Criticizing President Obama’s irresponsible immigration policies is not racism, Islamophobia, etc. Hillary Clinton and Democrats calling Trump racist, etc. was a campaign ploy to win an election. There is no doubt there are many people like me who voted for Barack Obama once changed their views based on his real lack of leadership and accomplishments.

    The greatest irony is that the Democrats led by Hillary Clinton said or implied that a Trump loss would end in violence by disgruntled losers when all along it was Democrats who showed their political intolerance by being violent losers. Not accepting the election results shows intolerance.

    If Trump is as bad as his opponents say why don’t they trust Congress to check him? Is the system so weak it cannot deal with a potentially rogue president? On the other hand, a President Trump may well be an effective president far beyond our previous three failures or mediocre presidents: Clinton, Bush43 and now Obama, the great divider.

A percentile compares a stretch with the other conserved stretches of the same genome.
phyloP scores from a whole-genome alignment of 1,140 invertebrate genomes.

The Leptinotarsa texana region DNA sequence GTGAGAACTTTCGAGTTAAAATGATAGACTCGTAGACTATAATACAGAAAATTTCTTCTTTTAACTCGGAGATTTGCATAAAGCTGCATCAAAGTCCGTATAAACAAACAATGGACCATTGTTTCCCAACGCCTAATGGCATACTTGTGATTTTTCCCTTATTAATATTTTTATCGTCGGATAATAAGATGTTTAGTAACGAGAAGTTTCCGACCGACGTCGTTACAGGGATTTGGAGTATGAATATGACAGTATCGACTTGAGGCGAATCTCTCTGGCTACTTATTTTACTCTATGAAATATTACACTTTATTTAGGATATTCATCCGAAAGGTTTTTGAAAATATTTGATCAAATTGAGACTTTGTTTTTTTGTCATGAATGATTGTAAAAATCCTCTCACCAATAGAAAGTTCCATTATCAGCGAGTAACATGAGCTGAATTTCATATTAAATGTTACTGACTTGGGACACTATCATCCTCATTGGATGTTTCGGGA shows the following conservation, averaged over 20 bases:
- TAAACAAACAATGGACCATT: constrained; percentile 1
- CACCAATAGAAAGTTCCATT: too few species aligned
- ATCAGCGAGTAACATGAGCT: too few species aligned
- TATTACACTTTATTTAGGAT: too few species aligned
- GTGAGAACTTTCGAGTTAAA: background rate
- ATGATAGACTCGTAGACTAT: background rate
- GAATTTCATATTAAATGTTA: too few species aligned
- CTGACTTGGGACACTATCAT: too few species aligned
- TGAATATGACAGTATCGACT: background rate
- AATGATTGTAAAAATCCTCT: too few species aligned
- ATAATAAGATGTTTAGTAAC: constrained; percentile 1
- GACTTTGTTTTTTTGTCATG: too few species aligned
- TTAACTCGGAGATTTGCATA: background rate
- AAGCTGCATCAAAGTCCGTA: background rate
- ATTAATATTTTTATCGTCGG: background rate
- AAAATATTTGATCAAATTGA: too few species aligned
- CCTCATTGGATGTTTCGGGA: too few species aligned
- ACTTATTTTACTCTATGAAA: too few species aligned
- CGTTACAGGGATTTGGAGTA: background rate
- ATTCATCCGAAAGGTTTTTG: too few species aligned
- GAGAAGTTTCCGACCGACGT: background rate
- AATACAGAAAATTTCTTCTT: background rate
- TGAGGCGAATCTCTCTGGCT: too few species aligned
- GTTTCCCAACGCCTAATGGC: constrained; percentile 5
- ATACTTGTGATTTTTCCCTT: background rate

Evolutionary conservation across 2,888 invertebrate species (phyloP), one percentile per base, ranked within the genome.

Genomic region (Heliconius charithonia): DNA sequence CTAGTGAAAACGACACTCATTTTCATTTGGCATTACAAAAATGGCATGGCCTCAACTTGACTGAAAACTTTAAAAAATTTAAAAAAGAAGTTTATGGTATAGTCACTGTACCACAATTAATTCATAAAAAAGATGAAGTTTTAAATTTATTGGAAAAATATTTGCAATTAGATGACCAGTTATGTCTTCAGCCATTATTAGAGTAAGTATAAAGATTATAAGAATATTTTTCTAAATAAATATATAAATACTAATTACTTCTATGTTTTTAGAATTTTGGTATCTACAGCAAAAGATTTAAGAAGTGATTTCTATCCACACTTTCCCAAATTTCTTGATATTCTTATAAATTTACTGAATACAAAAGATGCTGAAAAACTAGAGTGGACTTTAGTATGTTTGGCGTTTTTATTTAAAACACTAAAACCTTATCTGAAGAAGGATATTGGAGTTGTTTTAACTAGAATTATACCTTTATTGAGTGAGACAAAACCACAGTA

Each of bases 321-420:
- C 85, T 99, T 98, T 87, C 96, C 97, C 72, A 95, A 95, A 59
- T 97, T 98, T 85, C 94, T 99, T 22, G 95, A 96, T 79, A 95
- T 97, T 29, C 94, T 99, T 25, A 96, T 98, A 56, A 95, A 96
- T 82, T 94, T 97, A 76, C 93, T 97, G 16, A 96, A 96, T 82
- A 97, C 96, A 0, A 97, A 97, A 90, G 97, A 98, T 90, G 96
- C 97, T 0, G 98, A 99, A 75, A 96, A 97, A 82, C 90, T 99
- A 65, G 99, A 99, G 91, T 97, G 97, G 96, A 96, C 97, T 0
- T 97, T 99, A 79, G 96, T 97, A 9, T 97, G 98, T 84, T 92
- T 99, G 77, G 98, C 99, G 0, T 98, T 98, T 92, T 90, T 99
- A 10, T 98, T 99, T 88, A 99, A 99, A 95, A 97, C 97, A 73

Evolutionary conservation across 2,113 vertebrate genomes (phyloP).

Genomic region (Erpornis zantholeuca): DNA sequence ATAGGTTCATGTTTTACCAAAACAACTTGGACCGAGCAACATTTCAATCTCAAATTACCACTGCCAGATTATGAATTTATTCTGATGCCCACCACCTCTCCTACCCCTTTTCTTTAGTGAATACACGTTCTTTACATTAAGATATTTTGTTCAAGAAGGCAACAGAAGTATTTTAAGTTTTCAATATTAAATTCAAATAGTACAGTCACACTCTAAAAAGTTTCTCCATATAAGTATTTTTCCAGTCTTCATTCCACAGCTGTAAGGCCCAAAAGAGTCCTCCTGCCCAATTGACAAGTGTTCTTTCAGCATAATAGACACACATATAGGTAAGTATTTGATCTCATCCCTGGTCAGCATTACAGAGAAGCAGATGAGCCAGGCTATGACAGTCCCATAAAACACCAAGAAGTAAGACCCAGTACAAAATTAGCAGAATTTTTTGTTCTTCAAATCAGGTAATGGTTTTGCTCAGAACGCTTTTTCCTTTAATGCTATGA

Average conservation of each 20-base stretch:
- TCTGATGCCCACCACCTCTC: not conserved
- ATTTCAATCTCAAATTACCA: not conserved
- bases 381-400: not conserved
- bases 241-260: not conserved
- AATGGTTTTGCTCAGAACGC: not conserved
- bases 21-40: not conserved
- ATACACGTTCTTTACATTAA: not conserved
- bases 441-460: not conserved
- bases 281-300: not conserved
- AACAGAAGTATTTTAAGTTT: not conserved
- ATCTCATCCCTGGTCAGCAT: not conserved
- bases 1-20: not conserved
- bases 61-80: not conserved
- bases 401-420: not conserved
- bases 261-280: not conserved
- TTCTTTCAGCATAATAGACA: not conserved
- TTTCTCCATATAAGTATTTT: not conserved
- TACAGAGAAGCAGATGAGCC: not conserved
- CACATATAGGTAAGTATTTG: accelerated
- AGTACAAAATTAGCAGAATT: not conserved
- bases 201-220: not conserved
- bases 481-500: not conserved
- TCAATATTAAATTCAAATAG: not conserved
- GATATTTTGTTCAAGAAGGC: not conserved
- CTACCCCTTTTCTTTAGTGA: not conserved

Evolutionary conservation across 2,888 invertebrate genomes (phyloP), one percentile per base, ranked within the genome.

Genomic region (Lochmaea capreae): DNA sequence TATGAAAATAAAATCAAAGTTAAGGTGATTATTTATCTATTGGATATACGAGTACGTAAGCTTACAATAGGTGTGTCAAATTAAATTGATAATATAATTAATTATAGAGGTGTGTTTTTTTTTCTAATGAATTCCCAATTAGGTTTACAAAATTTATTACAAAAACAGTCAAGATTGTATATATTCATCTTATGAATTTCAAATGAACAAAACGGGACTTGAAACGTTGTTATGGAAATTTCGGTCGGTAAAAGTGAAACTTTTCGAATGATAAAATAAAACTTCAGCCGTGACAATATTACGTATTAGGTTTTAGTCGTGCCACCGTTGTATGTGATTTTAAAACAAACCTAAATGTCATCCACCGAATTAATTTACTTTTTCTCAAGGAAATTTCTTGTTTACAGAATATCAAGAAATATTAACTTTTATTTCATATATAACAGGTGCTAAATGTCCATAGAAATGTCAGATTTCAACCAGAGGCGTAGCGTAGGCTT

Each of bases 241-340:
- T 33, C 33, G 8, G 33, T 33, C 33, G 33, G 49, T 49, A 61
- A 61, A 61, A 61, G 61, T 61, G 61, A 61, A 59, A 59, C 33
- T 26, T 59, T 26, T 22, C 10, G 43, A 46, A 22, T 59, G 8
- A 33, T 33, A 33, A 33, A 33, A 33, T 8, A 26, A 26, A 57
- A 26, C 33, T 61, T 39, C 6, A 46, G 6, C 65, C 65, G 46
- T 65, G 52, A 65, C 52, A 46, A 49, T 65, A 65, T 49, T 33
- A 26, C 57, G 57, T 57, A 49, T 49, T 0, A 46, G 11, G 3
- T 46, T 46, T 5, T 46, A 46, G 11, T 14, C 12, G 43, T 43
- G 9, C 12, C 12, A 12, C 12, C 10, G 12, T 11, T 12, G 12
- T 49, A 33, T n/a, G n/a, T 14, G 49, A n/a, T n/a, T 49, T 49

1. Henry, you dismissed the content of the post in your first sentence, then you mentioned Meet the Press, then the rest of your comment was three paragraphs of regargled trumpspeak. Did you even read the post, or did you just want to do a drive-by?


      1. Protests are part of democracy, but violent protests are violations of law and order. People have a right to assemble and to make their voices heard, but they should do so in a manner that is respectful of the rights of others, conducive to the rule of law.

        I called Trump a sore loser because he was complaining about a rigged election even before he’d lost. Those who are leading unlawful protests in the streets are also sore losers. Not only that, they’re wasting their energy. Even worse, they’re acting like Trump implied he would if he’d lost.


  2. Some improvement, Henry. You only wrote one sentence this time, but still off-topic. Here’s a starter for you: “No surprise, people get angry when promises are broken, and . . . “


      1. Henry, you write as if you’re trying really, really hard to sound smart but are falling a little short. Take a step back and simplify yourself, maybe do some reevaluating of yourself, then try again poor dear.